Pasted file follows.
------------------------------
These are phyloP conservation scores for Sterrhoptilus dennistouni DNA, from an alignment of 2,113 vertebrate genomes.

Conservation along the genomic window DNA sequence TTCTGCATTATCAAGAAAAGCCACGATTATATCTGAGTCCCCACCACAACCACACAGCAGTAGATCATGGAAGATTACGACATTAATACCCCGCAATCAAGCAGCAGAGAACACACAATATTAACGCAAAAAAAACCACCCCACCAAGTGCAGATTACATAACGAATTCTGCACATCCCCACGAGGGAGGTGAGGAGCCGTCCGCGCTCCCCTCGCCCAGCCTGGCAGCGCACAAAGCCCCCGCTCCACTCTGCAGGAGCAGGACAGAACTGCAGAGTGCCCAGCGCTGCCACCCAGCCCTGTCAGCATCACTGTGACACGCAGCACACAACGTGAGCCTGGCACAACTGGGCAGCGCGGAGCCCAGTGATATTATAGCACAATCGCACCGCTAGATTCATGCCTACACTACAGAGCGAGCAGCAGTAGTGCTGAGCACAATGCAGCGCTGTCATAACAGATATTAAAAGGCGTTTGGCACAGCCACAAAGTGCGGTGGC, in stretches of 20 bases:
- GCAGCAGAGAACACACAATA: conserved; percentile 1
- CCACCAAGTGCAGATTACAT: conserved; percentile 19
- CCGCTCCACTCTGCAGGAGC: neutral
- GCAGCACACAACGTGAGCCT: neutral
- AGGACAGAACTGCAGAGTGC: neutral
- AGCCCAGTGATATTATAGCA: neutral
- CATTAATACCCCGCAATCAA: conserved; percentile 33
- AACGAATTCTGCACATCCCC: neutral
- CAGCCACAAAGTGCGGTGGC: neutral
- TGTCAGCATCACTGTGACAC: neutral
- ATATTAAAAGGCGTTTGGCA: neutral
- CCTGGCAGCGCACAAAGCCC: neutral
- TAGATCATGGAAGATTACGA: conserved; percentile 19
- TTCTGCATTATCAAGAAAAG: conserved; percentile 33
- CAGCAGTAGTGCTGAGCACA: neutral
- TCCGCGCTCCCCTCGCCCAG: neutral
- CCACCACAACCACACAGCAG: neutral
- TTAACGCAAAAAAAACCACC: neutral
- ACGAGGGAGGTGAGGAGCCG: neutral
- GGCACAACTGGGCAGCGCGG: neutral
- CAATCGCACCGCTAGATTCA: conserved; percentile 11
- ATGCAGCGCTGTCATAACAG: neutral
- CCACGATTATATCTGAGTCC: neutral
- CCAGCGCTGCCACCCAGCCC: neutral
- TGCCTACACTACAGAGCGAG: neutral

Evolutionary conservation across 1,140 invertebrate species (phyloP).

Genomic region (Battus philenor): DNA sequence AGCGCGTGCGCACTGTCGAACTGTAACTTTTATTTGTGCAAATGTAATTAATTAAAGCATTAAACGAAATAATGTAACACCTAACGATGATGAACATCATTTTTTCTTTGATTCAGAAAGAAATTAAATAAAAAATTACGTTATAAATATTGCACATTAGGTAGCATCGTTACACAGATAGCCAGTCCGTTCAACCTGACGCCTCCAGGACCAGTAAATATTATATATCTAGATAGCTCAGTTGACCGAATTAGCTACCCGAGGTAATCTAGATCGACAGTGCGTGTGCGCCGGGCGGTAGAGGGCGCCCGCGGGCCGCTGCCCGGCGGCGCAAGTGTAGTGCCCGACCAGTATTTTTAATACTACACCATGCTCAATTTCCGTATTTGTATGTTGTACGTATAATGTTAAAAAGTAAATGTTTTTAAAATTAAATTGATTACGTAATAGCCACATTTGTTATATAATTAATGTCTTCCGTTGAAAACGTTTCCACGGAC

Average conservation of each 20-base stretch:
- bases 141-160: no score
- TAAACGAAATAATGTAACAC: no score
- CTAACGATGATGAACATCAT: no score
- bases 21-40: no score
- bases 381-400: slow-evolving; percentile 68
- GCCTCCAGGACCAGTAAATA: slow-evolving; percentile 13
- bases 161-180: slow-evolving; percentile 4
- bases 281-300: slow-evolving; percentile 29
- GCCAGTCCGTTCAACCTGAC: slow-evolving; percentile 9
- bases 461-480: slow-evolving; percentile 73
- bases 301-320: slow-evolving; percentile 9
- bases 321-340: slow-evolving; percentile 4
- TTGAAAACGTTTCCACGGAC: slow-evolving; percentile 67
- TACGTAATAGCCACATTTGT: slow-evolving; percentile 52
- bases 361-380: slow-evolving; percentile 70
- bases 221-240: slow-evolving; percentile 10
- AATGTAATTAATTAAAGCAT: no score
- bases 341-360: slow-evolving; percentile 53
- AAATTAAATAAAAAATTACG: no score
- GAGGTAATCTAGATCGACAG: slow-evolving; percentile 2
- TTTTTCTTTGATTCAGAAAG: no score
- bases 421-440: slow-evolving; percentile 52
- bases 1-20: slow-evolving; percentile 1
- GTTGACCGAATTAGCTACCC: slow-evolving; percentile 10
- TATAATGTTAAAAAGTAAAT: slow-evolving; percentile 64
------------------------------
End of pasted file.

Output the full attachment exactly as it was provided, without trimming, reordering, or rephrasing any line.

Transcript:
These are phyloP conservation scores for Sterrhoptilus dennistouni DNA, from an alignment of 2,113 vertebrate genomes.

Conservation along the genomic window DNA sequence TTCTGCATTATCAAGAAAAGCCACGATTATATCTGAGTCCCCACCACAACCACACAGCAGTAGATCATGGAAGATTACGACATTAATACCCCGCAATCAAGCAGCAGAGAACACACAATATTAACGCAAAAAAAACCACCCCACCAAGTGCAGATTACATAACGAATTCTGCACATCCCCACGAGGGAGGTGAGGAGCCGTCCGCGCTCCCCTCGCCCAGCCTGGCAGCGCACAAAGCCCCCGCTCCACTCTGCAGGAGCAGGACAGAACTGCAGAGTGCCCAGCGCTGCCACCCAGCCCTGTCAGCATCACTGTGACACGCAGCACACAACGTGAGCCTGGCACAACTGGGCAGCGCGGAGCCCAGTGATATTATAGCACAATCGCACCGCTAGATTCATGCCTACACTACAGAGCGAGCAGCAGTAGTGCTGAGCACAATGCAGCGCTGTCATAACAGATATTAAAAGGCGTTTGGCACAGCCACAAAGTGCGGTGGC, in stretches of 20 bases:
- GCAGCAGAGAACACACAATA: conserved; percentile 1
- CCACCAAGTGCAGATTACAT: conserved; percentile 19
- CCGCTCCACTCTGCAGGAGC: neutral
- GCAGCACACAACGTGAGCCT: neutral
- AGGACAGAACTGCAGAGTGC: neutral
- AGCCCAGTGATATTATAGCA: neutral
- CATTAATACCCCGCAATCAA: conserved; percentile 33
- AACGAATTCTGCACATCCCC: neutral
- CAGCCACAAAGTGCGGTGGC: neutral
- TGTCAGCATCACTGTGACAC: neutral
- ATATTAAAAGGCGTTTGGCA: neutral
- CCTGGCAGCGCACAAAGCCC: neutral
- TAGATCATGGAAGATTACGA: conserved; percentile 19
- TTCTGCATTATCAAGAAAAG: conserved; percentile 33
- CAGCAGTAGTGCTGAGCACA: neutral
- TCCGCGCTCCCCTCGCCCAG: neutral
- CCACCACAACCACACAGCAG: neutral
- TTAACGCAAAAAAAACCACC: neutral
- ACGAGGGAGGTGAGGAGCCG: neutral
- GGCACAACTGGGCAGCGCGG: neutral
- CAATCGCACCGCTAGATTCA: conserved; percentile 11
- ATGCAGCGCTGTCATAACAG: neutral
- CCACGATTATATCTGAGTCC: neutral
- CCAGCGCTGCCACCCAGCCC: neutral
- TGCCTACACTACAGAGCGAG: neutral

Evolutionary conservation across 1,140 invertebrate species (phyloP).

Genomic region (Battus philenor): DNA sequence AGCGCGTGCGCACTGTCGAACTGTAACTTTTATTTGTGCAAATGTAATTAATTAAAGCATTAAACGAAATAATGTAACACCTAACGATGATGAACATCATTTTTTCTTTGATTCAGAAAGAAATTAAATAAAAAATTACGTTATAAATATTGCACATTAGGTAGCATCGTTACACAGATAGCCAGTCCGTTCAACCTGACGCCTCCAGGACCAGTAAATATTATATATCTAGATAGCTCAGTTGACCGAATTAGCTACCCGAGGTAATCTAGATCGACAGTGCGTGTGCGCCGGGCGGTAGAGGGCGCCCGCGGGCCGCTGCCCGGCGGCGCAAGTGTAGTGCCCGACCAGTATTTTTAATACTACACCATGCTCAATTTCCGTATTTGTATGTTGTACGTATAATGTTAAAAAGTAAATGTTTTTAAAATTAAATTGATTACGTAATAGCCACATTTGTTATATAATTAATGTCTTCCGTTGAAAACGTTTCCACGGAC

Average conservation of each 20-base stretch:
- bases 141-160: no score
- TAAACGAAATAATGTAACAC: no score
- CTAACGATGATGAACATCAT: no score
- bases 21-40: no score
- bases 381-400: slow-evolving; percentile 68
- GCCTCCAGGACCAGTAAATA: slow-evolving; percentile 13
- bases 161-180: slow-evolving; percentile 4
- bases 281-300: slow-evolving; percentile 29
- GCCAGTCCGTTCAACCTGAC: slow-evolving; percentile 9
- bases 461-480: slow-evolving; percentile 73
- bases 301-320: slow-evolving; percentile 9
- bases 321-340: slow-evolving; percentile 4
- TTGAAAACGTTTCCACGGAC: slow-evolving; percentile 67
- TACGTAATAGCCACATTTGT: slow-evolving; percentile 52
- bases 361-380: slow-evolving; percentile 70
- bases 221-240: slow-evolving; percentile 10
- AATGTAATTAATTAAAGCAT: no score
- bases 341-360: slow-evolving; percentile 53
- AAATTAAATAAAAAATTACG: no score
- GAGGTAATCTAGATCGACAG: slow-evolving; percentile 2
- TTTTTCTTTGATTCAGAAAG: no score
- bases 421-440: slow-evolving; percentile 52
- bases 1-20: slow-evolving; percentile 1
- GTTGACCGAATTAGCTACCC: slow-evolving; percentile 10
- TATAATGTTAAAAAGTAAAT: slow-evolving; percentile 64